- Scott Powers, Reporter
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Illinois senior guard D.J. Richardson doesn't mind criticizing his own play over the past few seasons.
He admitted he didn't perform as well as he hoped. He said he was a one-dimensional player. He settled too much for 3-pointers. His ball handling wasn't where it needed to be.
Now in his final season, Richardson gets this is his last opportunity to correct all those things or graduate with regrets.
"It's definitely at that point now," Richardson said on Illinois' media day. "No reason for me to hold back. It's my last year. I have to give it everything. I don't want to go out saying shoulda, coulda, woulda. It's time do it now."
Richardson isn't just hoping he improves. He's spent the offseason working to improve.
Richardson did constant ball-handling reps with both hands. He handled the ball while being knocked around with pads. He dribbled in traffic and on the fast break. He dribbled to create his own shot from various ranges and did it to get others open.
"I have to handle the ball," Richardson said. "I have to make plays. In (former coach Bruce Weber's system), I just shot the 3, sat in the corner and waited for players to make plays for me.
"(Illinois coach John Groce) said I have to be a playmaker. I can't be a one-dimension player. That's something I've said to myself. I can't go into my senior year being just a shooter."
Groce has seen Richardson make steady growth in that area. Groce expects Richardson to play some back-up point guard along with his shooting guard duties this season.
"D.J. has really worked to attack his ball handling this spring, summer and fall," Groce said. "Coach (Jamall) Walker has worked with him. I'd say 2/3 of what D.J. is doing in workouts is putting the ball on the floor in some form or fashion to kind of expand his game a little bit. D.J. has been very committed to that. He's worked really hard. He's gotten a lot better at taking care of the basketball, and I think feels more confident handling it.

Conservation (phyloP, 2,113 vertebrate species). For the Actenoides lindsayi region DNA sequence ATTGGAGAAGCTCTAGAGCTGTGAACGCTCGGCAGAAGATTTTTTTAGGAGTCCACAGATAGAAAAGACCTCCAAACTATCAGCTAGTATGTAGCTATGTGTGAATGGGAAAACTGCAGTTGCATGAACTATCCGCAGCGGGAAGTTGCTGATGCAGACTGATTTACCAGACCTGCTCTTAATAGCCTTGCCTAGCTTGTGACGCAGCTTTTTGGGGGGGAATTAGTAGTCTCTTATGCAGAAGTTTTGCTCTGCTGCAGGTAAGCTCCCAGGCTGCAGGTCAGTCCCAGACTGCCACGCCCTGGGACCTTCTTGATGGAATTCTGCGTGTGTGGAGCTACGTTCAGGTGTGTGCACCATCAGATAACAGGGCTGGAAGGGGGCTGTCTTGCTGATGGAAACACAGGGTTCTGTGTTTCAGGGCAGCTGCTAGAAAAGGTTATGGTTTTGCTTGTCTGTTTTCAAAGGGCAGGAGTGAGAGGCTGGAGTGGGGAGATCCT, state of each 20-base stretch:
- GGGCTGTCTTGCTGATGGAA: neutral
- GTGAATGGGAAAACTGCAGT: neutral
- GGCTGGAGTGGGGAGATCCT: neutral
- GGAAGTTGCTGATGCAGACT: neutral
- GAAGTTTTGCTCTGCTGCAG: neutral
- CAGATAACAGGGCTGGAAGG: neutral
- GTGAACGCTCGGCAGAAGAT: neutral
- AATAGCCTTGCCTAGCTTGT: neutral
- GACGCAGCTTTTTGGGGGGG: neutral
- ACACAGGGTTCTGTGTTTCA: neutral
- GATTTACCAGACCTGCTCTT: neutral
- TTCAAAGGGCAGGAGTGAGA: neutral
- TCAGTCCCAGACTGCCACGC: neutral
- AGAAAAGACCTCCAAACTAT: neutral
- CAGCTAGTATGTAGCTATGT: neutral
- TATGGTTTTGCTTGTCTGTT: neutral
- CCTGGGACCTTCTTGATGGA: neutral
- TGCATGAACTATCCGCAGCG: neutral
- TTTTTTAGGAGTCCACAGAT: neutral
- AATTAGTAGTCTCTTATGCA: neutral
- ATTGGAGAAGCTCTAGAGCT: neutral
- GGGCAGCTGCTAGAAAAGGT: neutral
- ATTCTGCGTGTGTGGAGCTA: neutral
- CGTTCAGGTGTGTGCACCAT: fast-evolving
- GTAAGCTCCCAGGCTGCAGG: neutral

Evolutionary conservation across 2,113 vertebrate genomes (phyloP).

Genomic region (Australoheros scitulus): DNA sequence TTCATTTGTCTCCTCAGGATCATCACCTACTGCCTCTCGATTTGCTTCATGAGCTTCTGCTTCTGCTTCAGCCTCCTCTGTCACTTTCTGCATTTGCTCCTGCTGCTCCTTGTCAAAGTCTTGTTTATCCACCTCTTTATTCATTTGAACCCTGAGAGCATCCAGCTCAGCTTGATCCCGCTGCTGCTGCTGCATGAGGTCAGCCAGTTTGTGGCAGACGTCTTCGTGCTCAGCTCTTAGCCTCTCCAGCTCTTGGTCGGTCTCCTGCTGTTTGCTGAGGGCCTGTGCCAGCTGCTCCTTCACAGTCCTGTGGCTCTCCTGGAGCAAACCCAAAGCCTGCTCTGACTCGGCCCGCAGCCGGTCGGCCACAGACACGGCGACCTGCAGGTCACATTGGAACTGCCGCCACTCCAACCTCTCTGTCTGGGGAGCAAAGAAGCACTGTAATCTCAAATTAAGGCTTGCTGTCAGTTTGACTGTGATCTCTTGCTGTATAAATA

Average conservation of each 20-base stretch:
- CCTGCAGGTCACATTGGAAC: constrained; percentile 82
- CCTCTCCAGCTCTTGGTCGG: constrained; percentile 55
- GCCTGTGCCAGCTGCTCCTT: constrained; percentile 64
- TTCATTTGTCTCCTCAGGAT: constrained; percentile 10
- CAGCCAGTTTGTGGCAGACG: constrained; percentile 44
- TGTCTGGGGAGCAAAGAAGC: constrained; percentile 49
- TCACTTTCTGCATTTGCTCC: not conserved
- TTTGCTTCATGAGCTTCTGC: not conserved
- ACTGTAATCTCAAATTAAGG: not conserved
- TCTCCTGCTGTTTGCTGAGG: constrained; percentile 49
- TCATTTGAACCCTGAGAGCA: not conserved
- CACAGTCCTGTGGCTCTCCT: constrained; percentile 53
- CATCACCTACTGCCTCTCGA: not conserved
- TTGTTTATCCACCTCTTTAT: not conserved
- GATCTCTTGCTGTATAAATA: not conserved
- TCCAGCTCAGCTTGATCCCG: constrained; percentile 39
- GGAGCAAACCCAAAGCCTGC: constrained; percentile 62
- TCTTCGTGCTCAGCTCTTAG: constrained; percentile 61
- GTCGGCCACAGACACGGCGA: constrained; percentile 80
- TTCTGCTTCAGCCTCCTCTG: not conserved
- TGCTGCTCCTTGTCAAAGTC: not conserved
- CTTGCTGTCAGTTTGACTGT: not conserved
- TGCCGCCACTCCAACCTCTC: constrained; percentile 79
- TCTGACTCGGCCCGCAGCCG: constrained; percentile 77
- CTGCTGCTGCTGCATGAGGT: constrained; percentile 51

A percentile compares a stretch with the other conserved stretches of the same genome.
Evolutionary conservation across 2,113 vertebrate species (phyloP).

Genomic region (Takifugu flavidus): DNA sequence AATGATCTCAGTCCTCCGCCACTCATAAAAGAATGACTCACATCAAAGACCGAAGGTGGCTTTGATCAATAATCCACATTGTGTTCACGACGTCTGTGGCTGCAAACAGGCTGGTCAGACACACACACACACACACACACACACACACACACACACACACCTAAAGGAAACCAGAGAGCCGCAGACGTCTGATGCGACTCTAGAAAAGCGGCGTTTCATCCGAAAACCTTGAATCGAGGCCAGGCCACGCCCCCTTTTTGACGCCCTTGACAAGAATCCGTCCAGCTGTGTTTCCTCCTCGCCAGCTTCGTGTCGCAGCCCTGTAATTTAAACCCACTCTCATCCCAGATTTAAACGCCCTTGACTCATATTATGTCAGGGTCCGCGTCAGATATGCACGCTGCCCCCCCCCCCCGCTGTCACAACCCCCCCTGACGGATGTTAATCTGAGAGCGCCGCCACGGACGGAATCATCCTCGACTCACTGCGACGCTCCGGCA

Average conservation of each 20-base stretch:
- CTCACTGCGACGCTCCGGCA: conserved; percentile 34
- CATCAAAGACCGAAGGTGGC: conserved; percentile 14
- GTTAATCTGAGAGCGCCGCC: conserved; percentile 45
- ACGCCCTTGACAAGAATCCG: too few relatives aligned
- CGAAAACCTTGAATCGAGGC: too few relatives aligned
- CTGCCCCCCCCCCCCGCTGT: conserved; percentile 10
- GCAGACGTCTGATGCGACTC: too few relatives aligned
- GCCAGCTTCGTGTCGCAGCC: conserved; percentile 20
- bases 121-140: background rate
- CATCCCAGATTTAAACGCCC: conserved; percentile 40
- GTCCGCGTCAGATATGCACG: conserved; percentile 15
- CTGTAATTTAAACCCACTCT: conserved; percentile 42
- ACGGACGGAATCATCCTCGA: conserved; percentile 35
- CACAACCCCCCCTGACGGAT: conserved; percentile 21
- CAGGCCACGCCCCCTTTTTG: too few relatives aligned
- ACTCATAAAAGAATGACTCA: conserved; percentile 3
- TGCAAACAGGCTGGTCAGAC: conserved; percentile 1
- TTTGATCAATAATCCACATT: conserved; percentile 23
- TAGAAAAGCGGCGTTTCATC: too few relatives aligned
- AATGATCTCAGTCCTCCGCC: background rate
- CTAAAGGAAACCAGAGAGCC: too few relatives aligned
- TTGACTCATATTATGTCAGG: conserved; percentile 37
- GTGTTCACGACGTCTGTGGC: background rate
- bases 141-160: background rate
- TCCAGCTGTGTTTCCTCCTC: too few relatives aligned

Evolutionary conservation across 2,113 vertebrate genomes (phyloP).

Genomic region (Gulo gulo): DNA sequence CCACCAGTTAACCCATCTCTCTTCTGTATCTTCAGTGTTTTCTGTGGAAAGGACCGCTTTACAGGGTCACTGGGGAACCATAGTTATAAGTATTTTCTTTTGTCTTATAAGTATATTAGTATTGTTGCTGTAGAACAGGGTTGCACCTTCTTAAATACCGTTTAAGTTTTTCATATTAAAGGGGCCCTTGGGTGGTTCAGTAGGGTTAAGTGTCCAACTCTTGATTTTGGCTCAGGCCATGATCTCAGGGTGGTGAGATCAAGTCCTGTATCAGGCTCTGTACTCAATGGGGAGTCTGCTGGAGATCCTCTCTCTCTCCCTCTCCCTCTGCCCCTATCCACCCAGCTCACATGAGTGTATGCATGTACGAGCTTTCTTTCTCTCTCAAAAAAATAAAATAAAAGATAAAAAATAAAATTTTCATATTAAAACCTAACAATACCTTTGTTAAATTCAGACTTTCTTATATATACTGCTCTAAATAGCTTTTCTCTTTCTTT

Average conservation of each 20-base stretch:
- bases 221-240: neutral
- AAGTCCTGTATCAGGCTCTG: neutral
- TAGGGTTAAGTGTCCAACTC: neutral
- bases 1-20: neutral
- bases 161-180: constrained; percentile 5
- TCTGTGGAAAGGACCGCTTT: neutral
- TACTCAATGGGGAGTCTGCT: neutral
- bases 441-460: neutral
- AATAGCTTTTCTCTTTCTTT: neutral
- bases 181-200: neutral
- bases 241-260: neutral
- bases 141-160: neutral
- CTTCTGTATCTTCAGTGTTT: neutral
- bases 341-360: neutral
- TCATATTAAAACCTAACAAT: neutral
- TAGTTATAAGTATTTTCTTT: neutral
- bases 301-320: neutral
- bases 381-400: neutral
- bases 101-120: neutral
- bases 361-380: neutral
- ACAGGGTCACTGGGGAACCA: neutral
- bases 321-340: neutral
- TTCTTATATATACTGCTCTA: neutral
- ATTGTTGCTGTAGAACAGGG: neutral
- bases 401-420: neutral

Walker handles the Illini guards' workouts. He doesn't think ability was ever Richardson's problem with ball handling; it was more his confidence in doing it.
"He's been building confidence," Walker said. "Sometimes like anything, if you don't have confidence and believe in yourself, you won't want to do it. Since we've been here, he's been constantly getting better.
"He's been receptive. He listens. He's that guy who comes into the gym, he's energetic and he wants to work. You don't have to rev him up going into a workout or drill. He's ready to be coached. You wish you could have 12-13 of him and have that energy."
Aside from his ball handing, Richardson has always focused on his shooting consistency and mixing up where his shot selection. Last season, 204 of the 336 shots he took came from 3-point range, from which he shot a career-worst 34.8 percent (71 of 204). He also averaged 10.5 points, which was up from the previous season (8.6 points), but down from his freshman season (11.6 points).
The plan this season is to take less 3-pointers and shoot more mid-range jumpers. It's something his teammate Brandon Paul has seen him improve on so far.
"'I've seen a change in that during open gyms, skill work and team workouts," Paul said. "He's shooting off the dribble. I think he has one of the best pull-up games. That's something he's worked on."
Richardson hasn't been pleased with his individual play the past few seasons nor has he been happy about the team's success. He's been to one NCAA tournament in his career.
That's one more category he'd liked to alter this year, even if few believe the Illini can achieve that.
"No one has a clue if we can do anything this year," Richardson said. "They maybe have us among the last five teams in the conference. I really see our team having a great run in the conference. It all starts with us seniors and putting the team on our shoulders."